The sun is shining and by the time I leave after a hearty breakfast the temperature is more pleasant than the last few days. People are wandering round the quayside in holiday mood. The coastal path soon rose into the woods and contoured along nicely. There was only the sound of birds as the sea seemed so far below and was only occasionally visible. A group of three women appeared, they meet up at weekends for walking and are just starting on the coastal path – it will take them years. They skipped along happily chatting and laughing and I was somehow reminded of ‘Three little maids from school’, the tune from The Mikado. Guess what I was whistling all morning.
Not far along I spotted a church tower below in the woods and took the short detour to explore. It turned out that a service was just about to start – chaplain, organist and churchwarden were preparing and two parishioners appeared. The churchwarden, a local farmer, chatted to me in the sun about the church and several other topics until he was needed. The church is in the parish of Culbone although it is in the middle of nowhere. I was told it was the smallest complete parish church in England, for more information – https://en.wikipedia.org/wiki/Culbone_Church
I think I crossed into Devon at Coscombe Stream… Close by was Sister’s Fountain fed from a spring and topped with a cross. I’m not sure of the history of this place but the cool water was delicious. The track continued winding its way with occasional views of the inaccessible beaches below. More people were out strolling as well as the coastal path regulars, one lady carrying her little terrier who didn’t like walking. I decided to take the longer way round Foreland point, the most northerly part of Devon. A small locked bothy was passed on the path. There were extensive views back up the coast to Hurlstone Point. At the end there was a lighthouse and then a narrow exposed path, perched just above the cliffs, continued round the headland. The Coastal Path was rejoined at Countisbury where there was a small church and a busy looking pub. The path ran parallel to the road down into Lynmouth. A local taxi man was advertising by the road for anyone too weary for the last mile or so. Eventually I reached sea level at a lovely little sheltered beach. Lynmouth is infamous for the serious flooding of 1952 killing 32 people and devastating properties. My hotel for the night was close to the meeting of the two streams which being in steep sided valleys couldn’t cope with the 9inches of rain coming off Exmoor. A later stroll round the harbour area gave perfect views in the evening light.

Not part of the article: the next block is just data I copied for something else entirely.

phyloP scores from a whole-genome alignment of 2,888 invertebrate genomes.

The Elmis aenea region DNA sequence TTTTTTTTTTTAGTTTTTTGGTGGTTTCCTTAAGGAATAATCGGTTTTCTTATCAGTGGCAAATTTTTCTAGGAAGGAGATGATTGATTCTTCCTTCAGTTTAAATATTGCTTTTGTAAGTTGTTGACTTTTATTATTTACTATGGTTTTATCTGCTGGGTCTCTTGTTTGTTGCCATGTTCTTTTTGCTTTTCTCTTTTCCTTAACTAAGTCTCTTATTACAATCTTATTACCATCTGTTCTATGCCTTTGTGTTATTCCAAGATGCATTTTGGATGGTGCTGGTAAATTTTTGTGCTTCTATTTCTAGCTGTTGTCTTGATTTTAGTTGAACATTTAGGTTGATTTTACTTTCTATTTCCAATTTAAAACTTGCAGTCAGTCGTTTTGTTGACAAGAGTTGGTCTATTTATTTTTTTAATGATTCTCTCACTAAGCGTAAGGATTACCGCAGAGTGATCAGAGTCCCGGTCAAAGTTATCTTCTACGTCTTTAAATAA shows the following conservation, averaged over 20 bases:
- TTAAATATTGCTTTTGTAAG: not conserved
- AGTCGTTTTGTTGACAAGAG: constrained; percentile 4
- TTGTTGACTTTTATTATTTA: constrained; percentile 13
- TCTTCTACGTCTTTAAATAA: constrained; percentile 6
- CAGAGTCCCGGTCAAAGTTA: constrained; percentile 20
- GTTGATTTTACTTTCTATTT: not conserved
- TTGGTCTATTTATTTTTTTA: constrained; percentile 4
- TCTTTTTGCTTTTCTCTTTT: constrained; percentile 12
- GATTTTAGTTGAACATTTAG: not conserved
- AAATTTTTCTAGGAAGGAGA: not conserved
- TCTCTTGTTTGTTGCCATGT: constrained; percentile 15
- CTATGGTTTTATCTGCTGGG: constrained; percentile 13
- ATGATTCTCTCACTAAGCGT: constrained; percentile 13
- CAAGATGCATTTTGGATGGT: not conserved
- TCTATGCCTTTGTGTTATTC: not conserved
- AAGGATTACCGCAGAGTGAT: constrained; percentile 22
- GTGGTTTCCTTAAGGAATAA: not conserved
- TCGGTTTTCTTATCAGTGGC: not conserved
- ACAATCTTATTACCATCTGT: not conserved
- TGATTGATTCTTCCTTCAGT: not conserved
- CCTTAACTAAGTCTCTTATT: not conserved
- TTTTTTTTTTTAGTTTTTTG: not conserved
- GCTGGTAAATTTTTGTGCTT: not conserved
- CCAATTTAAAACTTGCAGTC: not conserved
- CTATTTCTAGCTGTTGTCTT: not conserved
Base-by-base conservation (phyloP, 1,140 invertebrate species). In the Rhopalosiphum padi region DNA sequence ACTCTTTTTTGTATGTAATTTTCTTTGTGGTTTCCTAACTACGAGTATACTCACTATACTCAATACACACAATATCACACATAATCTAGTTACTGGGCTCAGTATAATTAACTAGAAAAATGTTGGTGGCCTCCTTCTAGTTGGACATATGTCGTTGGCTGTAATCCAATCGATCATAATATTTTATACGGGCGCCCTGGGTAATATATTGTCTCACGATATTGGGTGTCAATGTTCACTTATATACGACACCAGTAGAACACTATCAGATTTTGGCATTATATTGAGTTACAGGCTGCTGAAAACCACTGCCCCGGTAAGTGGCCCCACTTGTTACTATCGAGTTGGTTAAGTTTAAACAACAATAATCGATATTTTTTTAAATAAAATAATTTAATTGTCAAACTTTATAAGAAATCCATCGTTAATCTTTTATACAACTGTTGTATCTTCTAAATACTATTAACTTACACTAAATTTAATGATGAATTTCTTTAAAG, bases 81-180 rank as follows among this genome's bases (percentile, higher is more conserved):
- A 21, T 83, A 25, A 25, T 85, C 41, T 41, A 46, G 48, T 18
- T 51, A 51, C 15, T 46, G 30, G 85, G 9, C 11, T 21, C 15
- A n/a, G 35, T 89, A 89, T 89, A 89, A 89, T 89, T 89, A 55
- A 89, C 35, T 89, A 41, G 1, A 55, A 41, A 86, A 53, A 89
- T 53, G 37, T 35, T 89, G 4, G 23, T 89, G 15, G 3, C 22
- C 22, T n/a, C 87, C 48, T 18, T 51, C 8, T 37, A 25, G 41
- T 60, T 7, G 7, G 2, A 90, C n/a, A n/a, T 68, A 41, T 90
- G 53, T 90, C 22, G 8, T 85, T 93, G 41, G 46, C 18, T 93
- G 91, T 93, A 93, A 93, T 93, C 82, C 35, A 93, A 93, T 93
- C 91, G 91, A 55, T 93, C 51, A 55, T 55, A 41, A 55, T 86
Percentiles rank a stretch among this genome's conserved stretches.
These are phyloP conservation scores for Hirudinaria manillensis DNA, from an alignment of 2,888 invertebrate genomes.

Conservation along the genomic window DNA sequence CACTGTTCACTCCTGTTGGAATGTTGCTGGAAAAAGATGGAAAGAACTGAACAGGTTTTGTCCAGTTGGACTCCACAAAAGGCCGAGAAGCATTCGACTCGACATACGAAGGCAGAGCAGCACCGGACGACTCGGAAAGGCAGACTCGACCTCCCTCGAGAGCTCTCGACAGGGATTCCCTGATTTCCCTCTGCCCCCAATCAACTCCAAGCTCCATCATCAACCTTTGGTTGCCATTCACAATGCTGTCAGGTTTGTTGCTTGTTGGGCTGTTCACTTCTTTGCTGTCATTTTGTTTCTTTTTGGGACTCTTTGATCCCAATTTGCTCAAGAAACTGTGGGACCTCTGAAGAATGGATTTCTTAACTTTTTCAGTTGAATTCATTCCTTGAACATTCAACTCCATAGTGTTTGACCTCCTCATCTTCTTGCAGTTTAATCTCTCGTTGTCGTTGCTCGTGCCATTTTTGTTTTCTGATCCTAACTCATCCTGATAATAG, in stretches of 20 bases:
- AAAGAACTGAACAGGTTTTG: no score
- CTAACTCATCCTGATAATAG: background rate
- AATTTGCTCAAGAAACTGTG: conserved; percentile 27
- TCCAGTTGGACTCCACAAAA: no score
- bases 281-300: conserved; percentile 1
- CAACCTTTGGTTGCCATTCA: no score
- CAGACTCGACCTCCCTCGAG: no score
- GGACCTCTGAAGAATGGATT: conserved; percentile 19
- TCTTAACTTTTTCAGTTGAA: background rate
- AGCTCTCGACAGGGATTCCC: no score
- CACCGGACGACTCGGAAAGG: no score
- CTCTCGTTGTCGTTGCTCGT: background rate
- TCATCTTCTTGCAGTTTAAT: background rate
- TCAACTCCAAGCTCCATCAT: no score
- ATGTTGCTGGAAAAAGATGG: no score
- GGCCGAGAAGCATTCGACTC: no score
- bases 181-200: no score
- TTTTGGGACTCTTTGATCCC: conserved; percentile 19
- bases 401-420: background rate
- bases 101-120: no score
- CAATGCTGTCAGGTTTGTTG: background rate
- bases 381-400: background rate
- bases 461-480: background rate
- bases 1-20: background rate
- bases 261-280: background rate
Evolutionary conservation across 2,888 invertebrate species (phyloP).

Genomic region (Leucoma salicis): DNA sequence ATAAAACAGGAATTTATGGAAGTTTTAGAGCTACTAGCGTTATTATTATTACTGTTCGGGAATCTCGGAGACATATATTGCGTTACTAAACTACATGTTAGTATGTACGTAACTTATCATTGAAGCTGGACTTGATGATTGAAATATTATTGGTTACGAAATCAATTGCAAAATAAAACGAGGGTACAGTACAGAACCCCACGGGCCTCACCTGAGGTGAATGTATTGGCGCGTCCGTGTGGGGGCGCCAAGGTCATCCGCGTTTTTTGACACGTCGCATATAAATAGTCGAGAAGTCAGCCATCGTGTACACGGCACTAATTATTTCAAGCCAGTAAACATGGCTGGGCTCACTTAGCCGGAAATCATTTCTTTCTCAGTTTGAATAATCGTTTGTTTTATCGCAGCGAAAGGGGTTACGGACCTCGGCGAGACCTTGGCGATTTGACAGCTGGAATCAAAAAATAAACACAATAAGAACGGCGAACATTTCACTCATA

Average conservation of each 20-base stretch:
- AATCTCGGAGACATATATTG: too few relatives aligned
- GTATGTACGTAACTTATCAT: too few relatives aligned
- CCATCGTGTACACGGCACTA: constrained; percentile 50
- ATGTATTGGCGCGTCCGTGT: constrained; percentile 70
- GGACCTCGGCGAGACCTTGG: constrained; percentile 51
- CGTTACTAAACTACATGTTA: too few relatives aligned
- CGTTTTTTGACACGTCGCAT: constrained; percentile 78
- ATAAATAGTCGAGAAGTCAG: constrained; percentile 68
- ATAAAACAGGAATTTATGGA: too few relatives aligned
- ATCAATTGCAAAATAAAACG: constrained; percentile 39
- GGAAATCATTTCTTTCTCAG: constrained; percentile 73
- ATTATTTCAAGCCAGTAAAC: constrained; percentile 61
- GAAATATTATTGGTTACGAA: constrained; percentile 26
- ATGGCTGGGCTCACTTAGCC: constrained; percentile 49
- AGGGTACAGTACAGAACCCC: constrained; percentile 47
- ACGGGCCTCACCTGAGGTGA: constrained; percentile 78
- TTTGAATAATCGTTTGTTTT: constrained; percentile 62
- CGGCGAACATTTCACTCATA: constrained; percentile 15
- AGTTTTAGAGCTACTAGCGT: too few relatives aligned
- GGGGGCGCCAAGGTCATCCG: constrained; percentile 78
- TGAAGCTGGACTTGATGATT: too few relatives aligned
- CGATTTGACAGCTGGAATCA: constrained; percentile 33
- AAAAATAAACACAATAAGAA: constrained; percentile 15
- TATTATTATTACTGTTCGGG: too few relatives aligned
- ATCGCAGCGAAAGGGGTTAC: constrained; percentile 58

I had planned another three days or so but my wretched cold and sinusitis showed no signs of abating so next morning it was a bus out to Barnstaple and a long train journey home. Can’t wait however to return and continue in this beautiful area.
Today I would follow the SW Coastal Path, a National Trail which covers over 600 miles from Minehead to Poole Harbour – wow. But first I couldn’t resist a look around the station of the West Somerset Railway. The platform is in period style, stalls are selling railway memorabilia and coaches are waiting for an engine for the first trip of the day. Along comes 6960 Raveningham Hall to be hitched up and passengers start arriving for their 40 mile round trip. I tear myself away, railway nostalgia is deep in my soul having been brought up in Darlington and hearing the distinctive whistle of the Gresley A4 Pacific’s as they hurtled north every day,
On the promenade there are signs for the start of the coastal path. A couple with heavily laden sacks are just departing, they turn out to be New Zealanders just recovering from their first ‘full English breakfast’ They are here for a couple or so months to complete the trail.
Before long the path starts climbing on well graded loops up through the trees and ferns to reach the open moorland high above the sea, old tracks take me to the highest point, Selsworthy Beacon 308m with blurry views into Exmoor. Onwards easy leads towards Hurlstone Point where I meet a young scouser setting off on an adventure round the coastal path, I suspect to discover herself. On her arm she has a tattoo of an acorn [the National Trail Waymark] which she says is for motivation. I leave her as I drop off the trail and traverse round the point on an exposed path with good coastal views. Round the other side past an old lookout I meet up again with the main route and head into a pleasant garden cafe in Bossington, the NZ pair had already found it. Tea and toasted teacake seemed perfect. Old narrow paths deposit me into Porlock village for a bit of shopping, I’m growing tired of pub meals so buy some salad and fruit to eat in my room tonight. There is a sign pointing to Porlock Weir through the woods, still on the Coleridge Way. This turns out to be a pleasant way walking alongside some beautiful rhododendron gardens in full bloom. Greencombe Gardens I find out. Later I pass one of those ‘Tin Tabernacles’ from the late 19th C, still having services.
The lane eventually drops into Porlock Weir and to my most expensive B&B, The Cafe. I enjoy a pint of Exmoor Ale in the quayside bottom Ship Inn although it upsets me when in a pub every bar table is reserved for diners. I know this is how they earn their money but what about us drinkers?